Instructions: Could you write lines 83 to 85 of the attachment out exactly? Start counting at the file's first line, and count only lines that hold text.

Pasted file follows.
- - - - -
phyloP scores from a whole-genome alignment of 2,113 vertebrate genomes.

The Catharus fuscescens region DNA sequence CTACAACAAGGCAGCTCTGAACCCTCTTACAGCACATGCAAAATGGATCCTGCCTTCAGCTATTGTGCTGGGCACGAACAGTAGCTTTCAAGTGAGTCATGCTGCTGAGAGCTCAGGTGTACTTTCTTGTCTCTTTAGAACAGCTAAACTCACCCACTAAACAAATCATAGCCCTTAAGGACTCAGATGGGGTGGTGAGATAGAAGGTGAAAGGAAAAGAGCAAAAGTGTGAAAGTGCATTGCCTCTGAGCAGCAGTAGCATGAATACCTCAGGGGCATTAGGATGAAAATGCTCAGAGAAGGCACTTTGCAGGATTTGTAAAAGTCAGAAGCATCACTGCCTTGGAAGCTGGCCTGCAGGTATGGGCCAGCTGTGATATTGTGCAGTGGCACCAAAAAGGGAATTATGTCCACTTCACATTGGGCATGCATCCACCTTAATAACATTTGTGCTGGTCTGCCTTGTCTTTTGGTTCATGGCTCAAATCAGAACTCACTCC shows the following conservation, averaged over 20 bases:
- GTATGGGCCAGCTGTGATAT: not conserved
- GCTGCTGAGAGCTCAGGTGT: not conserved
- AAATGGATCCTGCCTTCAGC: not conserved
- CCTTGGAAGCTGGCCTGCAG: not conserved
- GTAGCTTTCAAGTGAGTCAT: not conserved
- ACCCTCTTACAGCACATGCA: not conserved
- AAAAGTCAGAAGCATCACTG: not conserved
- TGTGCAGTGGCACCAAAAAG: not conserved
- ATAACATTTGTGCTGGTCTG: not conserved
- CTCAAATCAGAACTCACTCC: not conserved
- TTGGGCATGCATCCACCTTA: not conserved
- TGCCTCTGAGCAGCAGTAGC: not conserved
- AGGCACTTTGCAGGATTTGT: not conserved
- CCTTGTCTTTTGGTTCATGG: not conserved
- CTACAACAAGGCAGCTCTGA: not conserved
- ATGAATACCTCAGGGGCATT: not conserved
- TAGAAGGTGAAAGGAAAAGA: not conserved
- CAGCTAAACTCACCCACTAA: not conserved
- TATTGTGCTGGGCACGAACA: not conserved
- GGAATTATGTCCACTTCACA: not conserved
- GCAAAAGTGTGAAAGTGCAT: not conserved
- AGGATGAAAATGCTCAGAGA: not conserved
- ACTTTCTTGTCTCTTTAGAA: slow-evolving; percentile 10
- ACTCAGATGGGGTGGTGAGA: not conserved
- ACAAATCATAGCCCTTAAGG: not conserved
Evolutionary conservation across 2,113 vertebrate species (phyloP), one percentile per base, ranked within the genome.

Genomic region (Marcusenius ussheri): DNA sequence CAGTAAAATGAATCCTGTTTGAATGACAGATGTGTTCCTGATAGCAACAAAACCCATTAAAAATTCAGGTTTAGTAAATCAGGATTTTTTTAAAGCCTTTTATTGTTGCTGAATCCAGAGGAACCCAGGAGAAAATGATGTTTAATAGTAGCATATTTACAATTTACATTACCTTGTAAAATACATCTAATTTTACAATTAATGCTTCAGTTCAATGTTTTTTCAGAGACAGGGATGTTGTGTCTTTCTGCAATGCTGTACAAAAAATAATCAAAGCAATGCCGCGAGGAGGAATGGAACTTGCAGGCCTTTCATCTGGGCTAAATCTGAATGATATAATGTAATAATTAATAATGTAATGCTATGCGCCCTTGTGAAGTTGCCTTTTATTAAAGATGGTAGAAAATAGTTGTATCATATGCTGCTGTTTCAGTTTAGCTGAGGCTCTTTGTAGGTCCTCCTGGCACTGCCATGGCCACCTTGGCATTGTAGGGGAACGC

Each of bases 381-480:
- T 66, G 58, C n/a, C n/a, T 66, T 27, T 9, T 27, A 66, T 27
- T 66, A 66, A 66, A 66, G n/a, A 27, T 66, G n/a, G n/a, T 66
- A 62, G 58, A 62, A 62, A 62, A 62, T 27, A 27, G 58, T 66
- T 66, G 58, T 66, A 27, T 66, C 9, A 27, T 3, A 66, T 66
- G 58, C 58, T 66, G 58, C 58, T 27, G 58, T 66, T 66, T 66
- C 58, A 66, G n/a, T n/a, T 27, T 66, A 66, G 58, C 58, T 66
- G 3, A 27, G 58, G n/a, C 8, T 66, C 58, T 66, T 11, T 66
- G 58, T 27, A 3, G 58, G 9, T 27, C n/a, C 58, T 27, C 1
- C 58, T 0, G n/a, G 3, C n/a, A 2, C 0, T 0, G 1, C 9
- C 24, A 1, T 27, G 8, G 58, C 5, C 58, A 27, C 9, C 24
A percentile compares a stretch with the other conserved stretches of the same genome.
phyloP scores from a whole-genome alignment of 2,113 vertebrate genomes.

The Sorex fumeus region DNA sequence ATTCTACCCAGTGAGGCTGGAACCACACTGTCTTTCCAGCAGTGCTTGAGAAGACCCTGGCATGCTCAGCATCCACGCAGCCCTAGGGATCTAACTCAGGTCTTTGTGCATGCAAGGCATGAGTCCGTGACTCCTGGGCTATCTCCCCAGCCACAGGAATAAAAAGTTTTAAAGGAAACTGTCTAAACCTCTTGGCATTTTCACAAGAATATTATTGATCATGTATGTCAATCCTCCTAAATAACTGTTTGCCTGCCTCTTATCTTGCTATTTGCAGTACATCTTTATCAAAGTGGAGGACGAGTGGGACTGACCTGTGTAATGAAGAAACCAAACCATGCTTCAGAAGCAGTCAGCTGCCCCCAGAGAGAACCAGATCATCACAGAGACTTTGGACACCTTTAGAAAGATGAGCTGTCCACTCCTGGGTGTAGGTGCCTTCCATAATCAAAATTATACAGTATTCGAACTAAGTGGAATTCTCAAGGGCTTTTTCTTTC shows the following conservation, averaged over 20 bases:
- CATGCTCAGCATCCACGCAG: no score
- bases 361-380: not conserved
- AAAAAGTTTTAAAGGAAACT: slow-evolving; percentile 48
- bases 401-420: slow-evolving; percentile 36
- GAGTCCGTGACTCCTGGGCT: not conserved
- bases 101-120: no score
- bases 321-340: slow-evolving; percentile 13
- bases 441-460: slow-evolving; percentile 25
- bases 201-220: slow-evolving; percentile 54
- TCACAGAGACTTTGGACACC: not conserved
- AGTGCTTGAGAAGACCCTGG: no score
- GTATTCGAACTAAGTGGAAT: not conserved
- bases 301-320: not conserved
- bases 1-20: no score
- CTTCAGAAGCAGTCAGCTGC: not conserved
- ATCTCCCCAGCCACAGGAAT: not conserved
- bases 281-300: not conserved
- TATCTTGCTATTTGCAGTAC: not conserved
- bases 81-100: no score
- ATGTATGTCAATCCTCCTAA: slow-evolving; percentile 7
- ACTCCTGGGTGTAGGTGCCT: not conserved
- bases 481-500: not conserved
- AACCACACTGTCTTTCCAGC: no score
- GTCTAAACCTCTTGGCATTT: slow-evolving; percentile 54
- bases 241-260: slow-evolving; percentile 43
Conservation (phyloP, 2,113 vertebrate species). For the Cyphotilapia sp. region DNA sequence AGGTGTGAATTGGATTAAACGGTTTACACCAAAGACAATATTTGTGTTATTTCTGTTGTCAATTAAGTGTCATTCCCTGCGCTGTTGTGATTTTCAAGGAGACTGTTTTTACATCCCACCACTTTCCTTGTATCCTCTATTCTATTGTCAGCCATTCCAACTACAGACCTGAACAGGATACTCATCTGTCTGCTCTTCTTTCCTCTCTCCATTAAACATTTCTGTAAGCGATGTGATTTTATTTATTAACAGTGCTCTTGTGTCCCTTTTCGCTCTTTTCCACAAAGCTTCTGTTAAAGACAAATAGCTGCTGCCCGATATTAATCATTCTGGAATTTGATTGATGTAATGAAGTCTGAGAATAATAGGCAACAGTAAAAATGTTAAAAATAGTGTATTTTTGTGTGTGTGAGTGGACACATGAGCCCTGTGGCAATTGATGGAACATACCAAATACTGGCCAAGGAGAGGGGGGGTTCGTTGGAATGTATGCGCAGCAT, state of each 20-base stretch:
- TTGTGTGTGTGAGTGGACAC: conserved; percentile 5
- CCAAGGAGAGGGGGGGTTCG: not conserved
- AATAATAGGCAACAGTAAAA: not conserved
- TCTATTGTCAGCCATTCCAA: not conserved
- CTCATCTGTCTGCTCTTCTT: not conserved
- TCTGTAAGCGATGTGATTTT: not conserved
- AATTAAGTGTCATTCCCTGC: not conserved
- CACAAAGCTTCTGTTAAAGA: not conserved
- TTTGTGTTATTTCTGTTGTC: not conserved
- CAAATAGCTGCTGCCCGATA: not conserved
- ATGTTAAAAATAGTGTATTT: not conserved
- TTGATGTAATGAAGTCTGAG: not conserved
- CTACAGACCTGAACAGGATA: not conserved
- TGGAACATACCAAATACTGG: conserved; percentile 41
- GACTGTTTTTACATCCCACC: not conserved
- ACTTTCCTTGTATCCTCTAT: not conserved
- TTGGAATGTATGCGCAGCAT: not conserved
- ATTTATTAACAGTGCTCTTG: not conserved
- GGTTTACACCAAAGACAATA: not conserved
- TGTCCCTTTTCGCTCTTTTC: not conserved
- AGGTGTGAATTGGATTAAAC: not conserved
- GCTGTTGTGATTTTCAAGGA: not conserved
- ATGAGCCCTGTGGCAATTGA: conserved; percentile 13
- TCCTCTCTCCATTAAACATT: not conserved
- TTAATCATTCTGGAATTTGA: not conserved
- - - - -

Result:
- TGGAACATACCAAATACTGG: conserved; percentile 41
- GACTGTTTTTACATCCCACC: not conserved
- ACTTTCCTTGTATCCTCTAT: not conserved